While this appears to be a general trend, there are also a few examples of attempts to apply “scientific methods” to the pursuit of esoteric knowledge. The rhetoric of scientific methodology was a central point for many spiritualists, basing itself on a rather unconvincing form of verificationism. Something similar is found in Annie Besant and Charles Webster Leadbeater’s programme of “occult chemistry”. Their project, begun in 1895 and continued in the early decades of the twentieth-century, was to use clairvoyance to observe the chemical elements by direct vision — a method of observation that was claimed to be superior to the indirect and instrumentalized methods at the disposal of mundane chemists and physicists. While this represented a new way of engaging science from the perspective of the occult, emphasizing experiment and (occult) observations rather than the mere proclamation of esoteric doctrines, it was still far from recognizing the strictures of scientific methodology.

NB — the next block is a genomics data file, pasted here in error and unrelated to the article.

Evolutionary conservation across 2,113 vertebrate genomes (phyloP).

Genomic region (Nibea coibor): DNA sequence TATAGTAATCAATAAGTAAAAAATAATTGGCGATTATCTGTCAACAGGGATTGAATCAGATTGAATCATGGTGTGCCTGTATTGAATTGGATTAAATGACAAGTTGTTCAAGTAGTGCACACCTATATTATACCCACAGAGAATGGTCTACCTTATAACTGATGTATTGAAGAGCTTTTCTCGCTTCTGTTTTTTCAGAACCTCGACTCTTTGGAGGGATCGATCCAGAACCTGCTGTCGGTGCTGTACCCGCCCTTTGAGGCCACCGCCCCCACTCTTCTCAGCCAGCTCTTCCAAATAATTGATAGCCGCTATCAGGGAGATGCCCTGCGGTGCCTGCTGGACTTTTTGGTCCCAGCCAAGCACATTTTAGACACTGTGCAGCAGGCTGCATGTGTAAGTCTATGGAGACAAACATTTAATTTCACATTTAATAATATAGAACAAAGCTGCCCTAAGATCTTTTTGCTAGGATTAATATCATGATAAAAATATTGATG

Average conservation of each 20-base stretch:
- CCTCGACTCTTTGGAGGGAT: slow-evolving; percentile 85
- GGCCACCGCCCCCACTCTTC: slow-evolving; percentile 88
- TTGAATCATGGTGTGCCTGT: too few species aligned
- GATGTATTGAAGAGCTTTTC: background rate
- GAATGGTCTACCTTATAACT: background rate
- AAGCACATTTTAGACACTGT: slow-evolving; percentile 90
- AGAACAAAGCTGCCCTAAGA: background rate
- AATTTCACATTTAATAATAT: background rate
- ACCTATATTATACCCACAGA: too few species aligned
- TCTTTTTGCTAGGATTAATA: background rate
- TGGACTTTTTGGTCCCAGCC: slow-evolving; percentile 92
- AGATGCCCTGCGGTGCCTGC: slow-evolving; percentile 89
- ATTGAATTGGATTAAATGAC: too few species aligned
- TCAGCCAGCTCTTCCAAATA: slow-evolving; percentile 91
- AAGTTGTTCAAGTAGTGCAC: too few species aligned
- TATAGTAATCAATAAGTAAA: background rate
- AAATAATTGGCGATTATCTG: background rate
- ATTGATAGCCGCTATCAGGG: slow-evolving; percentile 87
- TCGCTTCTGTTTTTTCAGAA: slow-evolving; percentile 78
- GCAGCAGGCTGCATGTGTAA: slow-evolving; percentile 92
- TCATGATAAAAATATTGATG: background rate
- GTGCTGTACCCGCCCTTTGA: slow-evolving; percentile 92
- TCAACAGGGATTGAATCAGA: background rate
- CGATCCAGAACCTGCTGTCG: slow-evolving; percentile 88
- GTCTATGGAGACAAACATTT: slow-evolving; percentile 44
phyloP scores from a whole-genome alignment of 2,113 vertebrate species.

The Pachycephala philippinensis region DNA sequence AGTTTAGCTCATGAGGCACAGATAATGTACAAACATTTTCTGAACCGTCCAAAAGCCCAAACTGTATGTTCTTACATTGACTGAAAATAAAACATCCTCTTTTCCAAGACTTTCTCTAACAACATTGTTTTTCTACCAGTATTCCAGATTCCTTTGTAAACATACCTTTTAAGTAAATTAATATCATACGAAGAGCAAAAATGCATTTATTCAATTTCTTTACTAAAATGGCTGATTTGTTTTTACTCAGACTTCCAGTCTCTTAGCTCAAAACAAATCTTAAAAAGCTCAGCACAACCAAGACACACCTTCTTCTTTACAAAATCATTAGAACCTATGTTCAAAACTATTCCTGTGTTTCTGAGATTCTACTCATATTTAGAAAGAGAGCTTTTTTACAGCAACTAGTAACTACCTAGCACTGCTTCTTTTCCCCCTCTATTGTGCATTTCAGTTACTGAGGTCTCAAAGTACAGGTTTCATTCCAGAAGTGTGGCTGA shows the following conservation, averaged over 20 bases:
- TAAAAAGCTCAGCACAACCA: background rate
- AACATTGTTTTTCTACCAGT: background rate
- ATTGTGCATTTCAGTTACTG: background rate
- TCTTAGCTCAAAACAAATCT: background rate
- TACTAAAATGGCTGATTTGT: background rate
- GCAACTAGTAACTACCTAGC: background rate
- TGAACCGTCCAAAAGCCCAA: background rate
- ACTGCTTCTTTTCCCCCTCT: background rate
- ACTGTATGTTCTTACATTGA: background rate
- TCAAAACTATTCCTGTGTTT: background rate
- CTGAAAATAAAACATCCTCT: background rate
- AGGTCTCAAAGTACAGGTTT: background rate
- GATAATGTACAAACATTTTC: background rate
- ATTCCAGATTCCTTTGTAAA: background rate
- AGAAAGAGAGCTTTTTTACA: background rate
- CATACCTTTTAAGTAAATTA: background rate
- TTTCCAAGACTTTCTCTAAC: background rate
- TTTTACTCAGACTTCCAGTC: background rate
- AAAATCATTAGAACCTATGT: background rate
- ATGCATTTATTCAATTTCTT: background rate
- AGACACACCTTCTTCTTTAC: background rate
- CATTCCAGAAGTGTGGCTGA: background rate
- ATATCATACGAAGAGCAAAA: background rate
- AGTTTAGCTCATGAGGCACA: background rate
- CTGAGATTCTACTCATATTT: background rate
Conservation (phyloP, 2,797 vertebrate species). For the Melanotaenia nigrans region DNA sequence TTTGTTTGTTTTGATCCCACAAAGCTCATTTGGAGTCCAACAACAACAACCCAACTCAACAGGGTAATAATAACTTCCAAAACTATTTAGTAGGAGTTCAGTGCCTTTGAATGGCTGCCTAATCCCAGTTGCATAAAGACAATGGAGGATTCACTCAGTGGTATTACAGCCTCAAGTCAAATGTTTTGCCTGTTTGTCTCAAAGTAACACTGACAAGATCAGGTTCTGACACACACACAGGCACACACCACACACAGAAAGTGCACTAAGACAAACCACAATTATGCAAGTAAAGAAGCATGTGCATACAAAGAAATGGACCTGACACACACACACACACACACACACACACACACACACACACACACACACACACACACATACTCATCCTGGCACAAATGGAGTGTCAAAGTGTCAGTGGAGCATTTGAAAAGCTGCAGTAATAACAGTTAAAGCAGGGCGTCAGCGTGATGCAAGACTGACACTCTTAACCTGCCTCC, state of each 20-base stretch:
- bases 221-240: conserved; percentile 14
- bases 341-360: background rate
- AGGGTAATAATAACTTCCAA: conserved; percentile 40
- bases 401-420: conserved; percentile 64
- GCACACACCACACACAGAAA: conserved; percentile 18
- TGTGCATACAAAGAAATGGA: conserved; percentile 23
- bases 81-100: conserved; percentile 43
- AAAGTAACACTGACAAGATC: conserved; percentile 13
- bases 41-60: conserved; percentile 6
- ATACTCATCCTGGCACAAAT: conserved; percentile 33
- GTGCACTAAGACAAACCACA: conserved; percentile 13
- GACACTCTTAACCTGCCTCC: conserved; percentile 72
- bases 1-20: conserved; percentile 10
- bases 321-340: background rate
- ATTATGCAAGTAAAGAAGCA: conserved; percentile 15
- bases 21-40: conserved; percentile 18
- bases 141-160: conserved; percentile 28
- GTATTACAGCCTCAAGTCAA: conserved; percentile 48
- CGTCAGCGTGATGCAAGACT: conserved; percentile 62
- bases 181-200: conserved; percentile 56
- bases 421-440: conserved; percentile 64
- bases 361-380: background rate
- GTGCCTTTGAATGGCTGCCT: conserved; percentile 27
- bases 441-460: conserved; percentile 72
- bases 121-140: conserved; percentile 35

Aleister Crowley, whose magical system of “Scientific Illuminism” was intended to make magic properly “scientific”, took a rather different approach (Asprem, 2008). Unlike most of his occult contemporaries, Aleister Crowley did not believe that using scientific nomenclature had anything to do with being “scientific”; in fact, he frequently criticized other occultists for thinking so. Instead, Aleister Crowley sought to devise new methods of controlling and correcting magical practice. An important part of this was to construct magical rituals as experiments, taking measures to avoid subjective validation and confirmation bias by making the effects of magic intersubjectively available and subjected to a form of occult peer-review. This was done primarily through the use of a magical diary, which was to be written as a scientific protocol so that others could see what had actually been done and achieved. In addition to this, Aleister Crowley sought to recreate the hermeneutical tools of the Kabbalah to work as ways to check the occult correspondences of magical visions — effectively inventing ways to falsify subjective experience. While Aleister Crowley’s system hardly qualifies as science in its own right, a sincere attempt to incorporate scientific thinking in magical practice has to be recognized.